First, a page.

Multiple Scales of Learning

Engineering Design Center


The program requirements for this project included a state of the art computer lab, multimedia presentation room, study cubicles, and gallery.  The new laboratory was to be linked with existing laboratories and the milling and robotics equipment in an adjacent space across the hall.  The mandate was to develop a computer facility that would support state of the art hardware and software technology in an environment that would encourage creative and poetic solutions to engineering problems.  There was also an interest in rethinking how the curriculum could respond to the emergence of these new technologies.

The project evolved from research into alternative teaching methodologies which are resulting from the use of computers as instruments of discovery.  In contrast to models of teaching based on the hierarchy of information flowing from the instructor to the students, computer technologies encourage interactive, project based learning that leads to more complex collaborative models.  Simultaneously, the potential exists for more independent learning through the internet and other forms of interactive media.


The site for the project was on the second floor of a classic 1950′s institutional building with double loaded corridors separating classrooms (learning) on one side from laboratories (doing) on the other.  The organization of the new facility explicitly addressed this condition by removing boundaries between the main program spaces and carefully structuring visual, programmatic and technological links between the spaces.  The wall of the existing corridor became the most visually and technologically connected zone as a glass gallery wall, display case and interactive computer display.  The rigid geometry of the existing building was transformed into a connective field of space that links corridor, gallery, workstation, theater and study cubicles into an integrated learning environment.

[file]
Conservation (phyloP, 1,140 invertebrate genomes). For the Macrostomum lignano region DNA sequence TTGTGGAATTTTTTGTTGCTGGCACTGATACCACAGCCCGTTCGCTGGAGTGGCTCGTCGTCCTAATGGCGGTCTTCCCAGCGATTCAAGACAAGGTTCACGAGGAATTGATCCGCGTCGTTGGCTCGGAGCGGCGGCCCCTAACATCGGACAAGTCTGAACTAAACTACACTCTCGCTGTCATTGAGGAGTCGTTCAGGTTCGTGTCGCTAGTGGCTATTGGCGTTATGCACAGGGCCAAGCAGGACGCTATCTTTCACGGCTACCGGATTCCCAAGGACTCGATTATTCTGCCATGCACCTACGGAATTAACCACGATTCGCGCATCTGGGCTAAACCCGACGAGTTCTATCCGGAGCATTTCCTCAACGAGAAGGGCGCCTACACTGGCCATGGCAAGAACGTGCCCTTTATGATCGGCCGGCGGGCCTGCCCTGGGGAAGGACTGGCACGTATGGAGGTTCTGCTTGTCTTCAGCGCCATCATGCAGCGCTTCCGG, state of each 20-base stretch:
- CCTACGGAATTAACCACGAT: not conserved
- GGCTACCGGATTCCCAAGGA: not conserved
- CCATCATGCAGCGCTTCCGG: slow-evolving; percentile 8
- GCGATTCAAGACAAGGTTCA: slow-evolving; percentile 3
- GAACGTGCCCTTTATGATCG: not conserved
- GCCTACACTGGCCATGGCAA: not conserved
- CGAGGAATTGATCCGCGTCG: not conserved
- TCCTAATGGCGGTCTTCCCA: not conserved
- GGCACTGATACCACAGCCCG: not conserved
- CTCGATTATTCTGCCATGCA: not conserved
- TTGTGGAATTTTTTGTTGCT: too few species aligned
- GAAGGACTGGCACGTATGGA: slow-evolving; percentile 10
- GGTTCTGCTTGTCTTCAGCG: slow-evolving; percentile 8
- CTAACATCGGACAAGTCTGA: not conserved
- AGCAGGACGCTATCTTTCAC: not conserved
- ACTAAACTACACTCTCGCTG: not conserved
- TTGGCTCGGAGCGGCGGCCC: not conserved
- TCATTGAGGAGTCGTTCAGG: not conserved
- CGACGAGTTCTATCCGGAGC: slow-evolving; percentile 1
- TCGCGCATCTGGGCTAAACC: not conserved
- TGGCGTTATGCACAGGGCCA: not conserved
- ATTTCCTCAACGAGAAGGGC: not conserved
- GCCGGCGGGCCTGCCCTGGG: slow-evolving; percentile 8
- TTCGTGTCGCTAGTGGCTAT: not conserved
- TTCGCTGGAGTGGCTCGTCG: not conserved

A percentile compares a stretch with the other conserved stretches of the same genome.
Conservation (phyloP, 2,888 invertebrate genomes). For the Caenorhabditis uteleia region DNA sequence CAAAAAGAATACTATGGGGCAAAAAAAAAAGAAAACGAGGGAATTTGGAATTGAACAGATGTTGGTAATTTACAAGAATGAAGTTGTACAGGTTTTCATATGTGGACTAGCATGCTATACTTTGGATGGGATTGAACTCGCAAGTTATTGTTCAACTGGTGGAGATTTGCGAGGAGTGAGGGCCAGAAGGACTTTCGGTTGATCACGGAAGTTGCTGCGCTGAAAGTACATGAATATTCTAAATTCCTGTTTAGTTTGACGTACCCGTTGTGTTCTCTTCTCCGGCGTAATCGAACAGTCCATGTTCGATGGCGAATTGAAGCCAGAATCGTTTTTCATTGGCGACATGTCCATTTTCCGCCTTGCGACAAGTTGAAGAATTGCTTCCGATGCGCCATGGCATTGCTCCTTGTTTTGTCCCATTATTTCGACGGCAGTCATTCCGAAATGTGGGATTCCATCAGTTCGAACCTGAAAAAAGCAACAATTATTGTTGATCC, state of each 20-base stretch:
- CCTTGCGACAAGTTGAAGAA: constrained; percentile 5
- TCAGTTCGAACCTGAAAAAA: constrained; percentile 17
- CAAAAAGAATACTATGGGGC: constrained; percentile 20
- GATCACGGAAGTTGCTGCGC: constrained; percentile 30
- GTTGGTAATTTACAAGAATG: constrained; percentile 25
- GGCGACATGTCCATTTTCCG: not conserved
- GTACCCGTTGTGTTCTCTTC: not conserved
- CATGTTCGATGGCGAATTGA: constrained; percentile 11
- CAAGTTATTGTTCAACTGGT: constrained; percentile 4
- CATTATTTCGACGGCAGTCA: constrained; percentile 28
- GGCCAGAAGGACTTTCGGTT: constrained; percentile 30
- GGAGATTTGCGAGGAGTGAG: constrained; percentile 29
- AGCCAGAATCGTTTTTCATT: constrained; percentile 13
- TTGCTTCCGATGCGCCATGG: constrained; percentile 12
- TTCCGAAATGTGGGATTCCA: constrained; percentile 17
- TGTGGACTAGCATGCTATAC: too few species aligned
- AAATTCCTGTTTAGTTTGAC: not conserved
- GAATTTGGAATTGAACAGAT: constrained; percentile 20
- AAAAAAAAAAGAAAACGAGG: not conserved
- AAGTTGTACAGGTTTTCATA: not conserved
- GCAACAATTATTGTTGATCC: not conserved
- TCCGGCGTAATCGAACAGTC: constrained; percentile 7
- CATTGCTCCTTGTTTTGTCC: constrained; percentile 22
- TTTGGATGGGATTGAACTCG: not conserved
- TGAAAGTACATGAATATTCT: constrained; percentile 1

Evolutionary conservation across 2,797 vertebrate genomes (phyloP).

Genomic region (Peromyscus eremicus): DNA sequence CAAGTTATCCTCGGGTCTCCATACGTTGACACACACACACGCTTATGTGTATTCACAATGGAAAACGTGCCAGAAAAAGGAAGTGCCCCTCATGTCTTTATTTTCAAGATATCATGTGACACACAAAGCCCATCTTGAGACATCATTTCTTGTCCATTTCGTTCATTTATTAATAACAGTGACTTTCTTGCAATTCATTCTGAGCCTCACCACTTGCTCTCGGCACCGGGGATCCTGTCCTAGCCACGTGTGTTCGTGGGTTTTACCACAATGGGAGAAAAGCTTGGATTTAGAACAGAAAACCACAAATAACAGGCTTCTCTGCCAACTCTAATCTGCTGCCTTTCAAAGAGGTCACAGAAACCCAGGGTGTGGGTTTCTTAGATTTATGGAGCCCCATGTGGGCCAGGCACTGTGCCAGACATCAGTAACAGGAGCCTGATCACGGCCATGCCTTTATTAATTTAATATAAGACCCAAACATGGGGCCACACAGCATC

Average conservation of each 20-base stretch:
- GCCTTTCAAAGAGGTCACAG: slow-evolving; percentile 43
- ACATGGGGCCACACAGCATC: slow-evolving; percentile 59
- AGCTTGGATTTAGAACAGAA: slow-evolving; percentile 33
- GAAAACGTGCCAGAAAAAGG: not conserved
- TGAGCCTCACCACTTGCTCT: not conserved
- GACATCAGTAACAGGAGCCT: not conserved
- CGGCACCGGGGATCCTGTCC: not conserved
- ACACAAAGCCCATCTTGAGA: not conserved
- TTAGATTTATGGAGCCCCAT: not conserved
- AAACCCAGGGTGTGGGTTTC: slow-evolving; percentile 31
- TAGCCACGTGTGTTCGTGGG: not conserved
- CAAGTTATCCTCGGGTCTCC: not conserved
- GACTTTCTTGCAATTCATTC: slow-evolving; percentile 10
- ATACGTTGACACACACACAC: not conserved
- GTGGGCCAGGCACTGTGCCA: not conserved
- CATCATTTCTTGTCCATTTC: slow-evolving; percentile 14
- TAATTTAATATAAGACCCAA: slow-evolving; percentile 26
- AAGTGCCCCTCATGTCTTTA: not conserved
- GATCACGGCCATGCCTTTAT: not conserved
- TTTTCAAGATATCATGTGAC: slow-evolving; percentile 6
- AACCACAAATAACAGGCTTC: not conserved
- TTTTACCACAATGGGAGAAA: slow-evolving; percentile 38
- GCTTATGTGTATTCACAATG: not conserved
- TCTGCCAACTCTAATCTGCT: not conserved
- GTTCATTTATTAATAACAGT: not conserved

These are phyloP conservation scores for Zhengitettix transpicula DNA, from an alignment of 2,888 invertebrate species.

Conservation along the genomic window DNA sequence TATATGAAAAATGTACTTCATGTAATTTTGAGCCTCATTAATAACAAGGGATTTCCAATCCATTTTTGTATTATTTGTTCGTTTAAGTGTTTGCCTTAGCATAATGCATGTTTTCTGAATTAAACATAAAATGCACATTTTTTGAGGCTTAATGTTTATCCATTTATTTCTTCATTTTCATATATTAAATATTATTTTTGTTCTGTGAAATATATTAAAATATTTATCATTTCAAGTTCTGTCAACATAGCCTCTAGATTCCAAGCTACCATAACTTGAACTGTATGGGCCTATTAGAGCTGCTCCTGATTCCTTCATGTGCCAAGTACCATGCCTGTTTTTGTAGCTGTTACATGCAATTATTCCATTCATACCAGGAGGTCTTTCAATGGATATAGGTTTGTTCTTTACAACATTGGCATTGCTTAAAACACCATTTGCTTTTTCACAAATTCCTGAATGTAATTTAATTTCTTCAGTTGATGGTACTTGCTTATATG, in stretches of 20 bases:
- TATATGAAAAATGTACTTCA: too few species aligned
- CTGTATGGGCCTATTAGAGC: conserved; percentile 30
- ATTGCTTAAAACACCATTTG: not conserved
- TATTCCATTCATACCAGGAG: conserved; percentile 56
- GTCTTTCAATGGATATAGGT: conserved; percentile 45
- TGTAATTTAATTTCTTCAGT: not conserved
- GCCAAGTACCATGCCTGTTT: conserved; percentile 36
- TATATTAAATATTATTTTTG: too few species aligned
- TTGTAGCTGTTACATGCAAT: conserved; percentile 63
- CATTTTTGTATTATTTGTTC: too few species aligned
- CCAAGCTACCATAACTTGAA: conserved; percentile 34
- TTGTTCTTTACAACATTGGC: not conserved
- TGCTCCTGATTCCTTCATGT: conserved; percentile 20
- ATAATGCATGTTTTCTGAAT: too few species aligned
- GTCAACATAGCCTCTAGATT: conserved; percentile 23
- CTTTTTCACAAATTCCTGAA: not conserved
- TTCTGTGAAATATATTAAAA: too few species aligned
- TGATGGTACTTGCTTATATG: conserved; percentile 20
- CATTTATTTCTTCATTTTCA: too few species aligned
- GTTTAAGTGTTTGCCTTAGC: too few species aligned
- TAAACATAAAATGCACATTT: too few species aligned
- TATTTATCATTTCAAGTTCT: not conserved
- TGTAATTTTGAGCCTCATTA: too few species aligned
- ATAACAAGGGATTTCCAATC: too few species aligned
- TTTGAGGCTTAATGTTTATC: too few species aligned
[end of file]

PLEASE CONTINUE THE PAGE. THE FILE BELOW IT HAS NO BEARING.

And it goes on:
The new multimedia teaching spaces are separated from the adjacent corridor with a glass case displaying student work.

The three types of learning areas can be opened into one continuous space or with sliding and folding panels can be separated into independent rooms.

The presentation room has the option of visual separation with an operable curtain.

The furniture was designed as clustered workstations with attached informal conference tables to reinforce collaborative learning.


1. Gallery / building corridor

2. Computer design lab

3. Multimedia theater

4. Group discussion & video conference room

5. Robotics & CNC milling lab

6. Administrative office

7. Rear projection room

8. Display cases

9. Computer workstations

Ceiling Detail
Reflected Ceiling Plan

Ceiling slots provide air for lighting and air supply in the main lab and then converge at the transition into the private discussion rooms.

The glass wall to the corridor emphasizes the ambient nature of learning with digital technology by eliminating the boundary between formal teaching and non-teaching areas while serving multiple programmatic roles including display, seating and viewing.

The lines of the ceiling geometry converge at each end of the lab to align with vertical division of the operable wall.

Students at the workstations in the main lab can also participate in group presentations.